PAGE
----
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What you Should Know about Storing your RV

Recreational vehicles provide a great way for families to travel and enjoy each other’s company. In addition to simply being fun, road trips also can be very educational. If you use your RV on a regular basis, it makes sense to park it at or near your home because it is so convenient. However, you may not always be able to do that. Perhaps you use your RV in the summer and need to store it in the winter. Or maybe your subdivision has restrictions that prohibit the parking of RVs in driveways or on lawns. Whatever the case, if you are in need of RV storage, here are some things you should consider:

Storage Considerations

RVs are large, generally ranging in length from about 18 to 25 feet and weighing somewhere around 3,000 pounds. Obviously, not all storage sites will accommodate a vehicle of this size. You will need to find a storage facility specifically designed to store trailers and RVs. In addition to simply giving you space to store your RV, storage facilities provide other benefits as well. For instance, a storage facility offers a more secure environment for storing your RV than simply parking it in your driveway. Storage facilities also offer protection from the elements which can help keep your vehicle clean and extend its life.

Self-Storage Options  

There are four basic types of self storage suitable for RVs: open land lots, paved parking spaces, covered storage and indoor storage units.

Open Land Lots

Open land lots are the simplest and lowest cost option for storing your RV. They also are among the most convenient. Storing your RV in this manner is much like storing it in your back yard. Obviously, parking on open land does not provide the same degree of protection that a covered space or an indoor storage unit does. However, it does have advantages over simply parking it in your back yard, such as increased security.

Paved Parking Spaces

Paved parking spaces offer a little more convenience than open land lots simply because they are paved. During extremely dry weather, this may not mean much, but it can make a huge difference in inclement weather. Since the additional cost is usually small, this type of storage space may be a good compromise. Some storage facilities stripe off designated parking spaces, while others provide space between and around buildings.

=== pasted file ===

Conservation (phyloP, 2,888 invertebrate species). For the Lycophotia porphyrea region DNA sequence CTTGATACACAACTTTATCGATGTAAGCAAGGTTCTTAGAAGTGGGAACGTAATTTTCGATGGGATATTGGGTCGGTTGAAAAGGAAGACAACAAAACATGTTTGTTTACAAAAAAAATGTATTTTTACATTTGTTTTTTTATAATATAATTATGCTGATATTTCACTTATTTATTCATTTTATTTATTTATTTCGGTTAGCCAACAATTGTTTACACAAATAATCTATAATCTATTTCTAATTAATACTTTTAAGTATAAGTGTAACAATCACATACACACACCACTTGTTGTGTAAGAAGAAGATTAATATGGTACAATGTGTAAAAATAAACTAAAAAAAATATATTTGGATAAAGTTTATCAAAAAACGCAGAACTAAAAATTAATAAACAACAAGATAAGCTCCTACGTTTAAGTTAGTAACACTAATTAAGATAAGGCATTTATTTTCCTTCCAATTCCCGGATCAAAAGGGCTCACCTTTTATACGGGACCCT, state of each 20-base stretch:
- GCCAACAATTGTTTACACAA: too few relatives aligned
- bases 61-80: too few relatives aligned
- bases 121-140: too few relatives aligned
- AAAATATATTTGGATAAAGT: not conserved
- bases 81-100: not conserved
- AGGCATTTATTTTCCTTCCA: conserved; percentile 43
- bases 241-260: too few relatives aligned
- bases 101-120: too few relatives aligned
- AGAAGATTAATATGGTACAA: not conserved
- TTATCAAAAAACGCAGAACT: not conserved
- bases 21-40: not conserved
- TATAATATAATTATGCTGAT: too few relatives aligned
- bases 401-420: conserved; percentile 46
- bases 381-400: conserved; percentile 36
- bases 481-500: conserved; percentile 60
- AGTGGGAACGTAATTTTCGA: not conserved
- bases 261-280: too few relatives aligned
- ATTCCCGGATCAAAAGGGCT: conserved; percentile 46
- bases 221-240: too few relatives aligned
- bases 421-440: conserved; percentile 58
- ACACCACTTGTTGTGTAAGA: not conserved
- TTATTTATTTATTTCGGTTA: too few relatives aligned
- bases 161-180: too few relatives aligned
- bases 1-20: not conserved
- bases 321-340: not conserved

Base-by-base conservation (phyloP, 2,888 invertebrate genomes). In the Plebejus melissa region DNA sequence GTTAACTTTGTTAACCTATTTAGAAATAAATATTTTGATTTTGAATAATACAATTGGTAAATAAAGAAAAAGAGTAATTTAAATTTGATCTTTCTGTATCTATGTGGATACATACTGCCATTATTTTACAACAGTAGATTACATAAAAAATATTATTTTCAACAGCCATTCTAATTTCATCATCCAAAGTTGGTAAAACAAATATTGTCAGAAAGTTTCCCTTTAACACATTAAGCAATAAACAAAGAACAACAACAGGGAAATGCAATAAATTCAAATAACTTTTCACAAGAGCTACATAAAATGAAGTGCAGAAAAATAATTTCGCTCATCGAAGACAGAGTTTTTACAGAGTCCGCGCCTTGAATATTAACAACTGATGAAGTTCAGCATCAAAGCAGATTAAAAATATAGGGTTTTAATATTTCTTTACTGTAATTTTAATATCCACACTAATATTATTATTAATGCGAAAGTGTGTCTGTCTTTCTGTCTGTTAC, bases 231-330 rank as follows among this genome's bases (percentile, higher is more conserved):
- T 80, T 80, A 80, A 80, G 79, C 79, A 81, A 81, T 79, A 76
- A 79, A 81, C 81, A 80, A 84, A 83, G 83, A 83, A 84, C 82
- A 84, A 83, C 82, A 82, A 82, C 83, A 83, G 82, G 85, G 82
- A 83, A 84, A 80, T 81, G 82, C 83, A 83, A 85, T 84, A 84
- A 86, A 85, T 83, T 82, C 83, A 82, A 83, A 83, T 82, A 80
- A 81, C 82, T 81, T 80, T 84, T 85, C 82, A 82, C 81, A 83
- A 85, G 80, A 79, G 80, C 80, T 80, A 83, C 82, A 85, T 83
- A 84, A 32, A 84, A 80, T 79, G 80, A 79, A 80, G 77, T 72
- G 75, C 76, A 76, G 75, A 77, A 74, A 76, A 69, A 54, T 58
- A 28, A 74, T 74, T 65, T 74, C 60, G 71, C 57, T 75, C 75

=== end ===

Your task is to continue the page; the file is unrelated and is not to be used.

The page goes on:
Covered Storage

Covered storage offers additional benefits over paved spaces and land lots. For one thing, your RV is better protected from the elements. Some facilities only offer an overhead canopy while others provide a three-sided, walled canopy. Obviously, the three-sided version offers more protection, but it also costs more.

 

Indoor Storage Units

Indoor storage units are the most expensive of the four types. However, they offer the best protection for your RV and may be worth the additional cost. Essentially, an indoor storage unit is like a big garage with an overhead door. Typical sizes are about 12 to 15 feet wide and 30 to 50 feet long. These units provide the most security as your RV is safely tucked away inside a locked compartment which, in turn, is inside a secured fenced-in area.

 

Size Considerations

RV storage is offered in a myriad of sizes designed to accommodate a large variety of RVs and travel trailers. Size is generally not a problem when storage facilities are simply renting out unused space on open land lots or paved parking lots. However, it can be a concern when it comes to indoor storage. When you go to rent a storage space for your RV, the following guide should help you determine the size of storage unit you will need.